Gulf oil spill.
(photo credit: AP)
It took seconds last April for the largest marine oil spill in history – the BP
drilling rig explosion in the Gulf of Mexico – to occur, but it will take a very
long time and billions of dollars to clean up. Tel Aviv University claims it has
a solution that may help “bioremediate” the remaining problems.
Eugene Rosenberg and Prof. Eliora Ron of the department of molecular
microbiology and biotechnology are using naturally occurring oil-munching
bacteria, grown at the TAU lab, to clean hard-to-reach oil pockets. These form
when oil mixes with sand and organic matter on beaches and forms a thin layer on
“It has worked to clean up an oil spill on the coast of Haifa,
so we’ve already got good evidence it could work in Florida too,” says
The researchers identified a naturally occurring variety of
sea-borne bacteria that digest oil. By studying the bacteria’s genetic
background, developing methods of growing it and increasing its capacity
ingest the oil, the scientists have developed a solution that could
residual oil that can’t be removed by mechanical means. Ron says that
surface oil pools and containing the oil are important and necessary
steps. But her solution addresses the smaller amounts of oil which
removed from sand and water.
It is this small percentage of oil that sits
under rocks and forms a thin film on the water’s surface. Her bacterial
solution, she maintains, can remove this oil.
“We see sad pictures of
birds covered in oil and people with good intentions cleaning bird
Ron. “But by the time the oil is on their wings, it’s too late. Birds
because oil gets into their lungs.“The problem is huge, and even with
little bit in your lungs, oil is bad. Even when cleanup crews reduce the
of oil at sea, there will probably be enough left behind to kill birds
wildlife.” At this level of oil removal, the researcher says, the only
is bioremediation – using nature itself to do the final cleanup.
FOR DISCRIMINATING BEES Bees, it seems, have definite preferences in
University of Haifa researchers have found that they are keen on nectar
small concentrations of nicotine and caffeine. For them, it’s “tastier”
plain nectar, according to researcher Prof. Ido Yitzhaki of the
environmental biology department. The major component of nectar is
is the source of energy to potential pollinators. There are types of
whose nectar contains substances known to be toxic such as nicotine and
caffeine. In the current study, the researchers wanted to know if these
substances attract bees.
Nicotine appears naturally in tobacco plants at
a concentration of 2.5 milligrams per liter, while caffeine is present
citrus plants at a concentration of 11 to 17.5 milligrams per liter, but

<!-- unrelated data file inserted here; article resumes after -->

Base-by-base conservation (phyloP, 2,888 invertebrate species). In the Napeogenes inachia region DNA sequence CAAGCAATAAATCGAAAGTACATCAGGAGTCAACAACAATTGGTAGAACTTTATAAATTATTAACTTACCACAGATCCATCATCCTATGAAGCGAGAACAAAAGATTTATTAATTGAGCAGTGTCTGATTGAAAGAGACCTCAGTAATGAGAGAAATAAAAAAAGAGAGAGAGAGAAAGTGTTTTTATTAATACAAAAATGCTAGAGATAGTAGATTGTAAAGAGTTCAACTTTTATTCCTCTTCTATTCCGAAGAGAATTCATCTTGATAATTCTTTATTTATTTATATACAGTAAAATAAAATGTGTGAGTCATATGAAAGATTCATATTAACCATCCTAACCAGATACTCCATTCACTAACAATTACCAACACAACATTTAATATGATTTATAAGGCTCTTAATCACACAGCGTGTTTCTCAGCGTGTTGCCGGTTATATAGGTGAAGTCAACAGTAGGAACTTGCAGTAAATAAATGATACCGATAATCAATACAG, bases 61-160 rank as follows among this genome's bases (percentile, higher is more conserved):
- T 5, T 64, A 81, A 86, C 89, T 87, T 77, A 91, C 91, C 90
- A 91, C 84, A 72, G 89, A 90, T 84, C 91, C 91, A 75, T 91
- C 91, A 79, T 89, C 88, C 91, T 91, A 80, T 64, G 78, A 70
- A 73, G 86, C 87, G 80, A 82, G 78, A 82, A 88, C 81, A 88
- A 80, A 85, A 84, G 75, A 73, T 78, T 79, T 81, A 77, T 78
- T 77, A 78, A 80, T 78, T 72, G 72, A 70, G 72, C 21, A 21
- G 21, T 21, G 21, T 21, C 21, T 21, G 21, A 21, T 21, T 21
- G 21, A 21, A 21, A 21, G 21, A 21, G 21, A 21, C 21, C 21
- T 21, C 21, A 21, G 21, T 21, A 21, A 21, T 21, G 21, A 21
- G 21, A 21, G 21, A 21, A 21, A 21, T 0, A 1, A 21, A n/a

grapefruits, the concentration is much higher – almost 95 milligrams. To
answers, the team exposed bees both to artificial nectar containing
concentrations of caffeine and nicotine and pure sugar nectar. It turns
most bees are the equivalent of light coffee drinkers and smokers. The
the concentration of these chemicals, the more likely they were to buzz
to the natural nectar with only sugar.
It’s difficult to know whether
these components evolved in nature to make pollination more efficient,
Yitzhaki, but the plants were chosen by natural selection because they
concentrations of these components that attracted bees.
proved that bees prefer some caffeine and nicotine; now they are
study whether bees become addicted to them.
POLLSTERS: WATCH THE BIRDY
Could“tweets” on the Twitter social network serve as a gauge of public
American researchers who analyzed a billion Twitter messages during 2008
2009 have found that sentiments expressed in the short postings were
those in opinion surveys.
Scientists at Carnegie Mellon University in
Pittsburgh, Pennsylvania told UPI that the tweets sent during 2008 and
yielded measures of consumer confidence and of presidential job approval
to those of well-established polling services. That finding, the
said, suggests that analyzing the text found in streams of tweets could
cheap, speedy barometer of public opinion on at least some subjects. The
was presented recently in Washington during the Association for the
of Artificial Intelligence’s International Conference on Weblogs and
Study head Prof. Noah Smith said the tools for extracting public
opinion from social media text are still crude and social media remain
infancy, meaning the extent to which such methods could replace or
traditional polling is still unknown.
“With seven million or more
messages being tweeted each day, this data stream potentially allows us
the temperature of the population very quickly,” Smith said.
are ‘noisy,’ as are the results of polls. Pollsters have learned to
for these distortions, but we’re still trying to identify and understand
‘noise’ in our data. Given that, I’m excited that we get any signal at
social media that correlates with the polls.”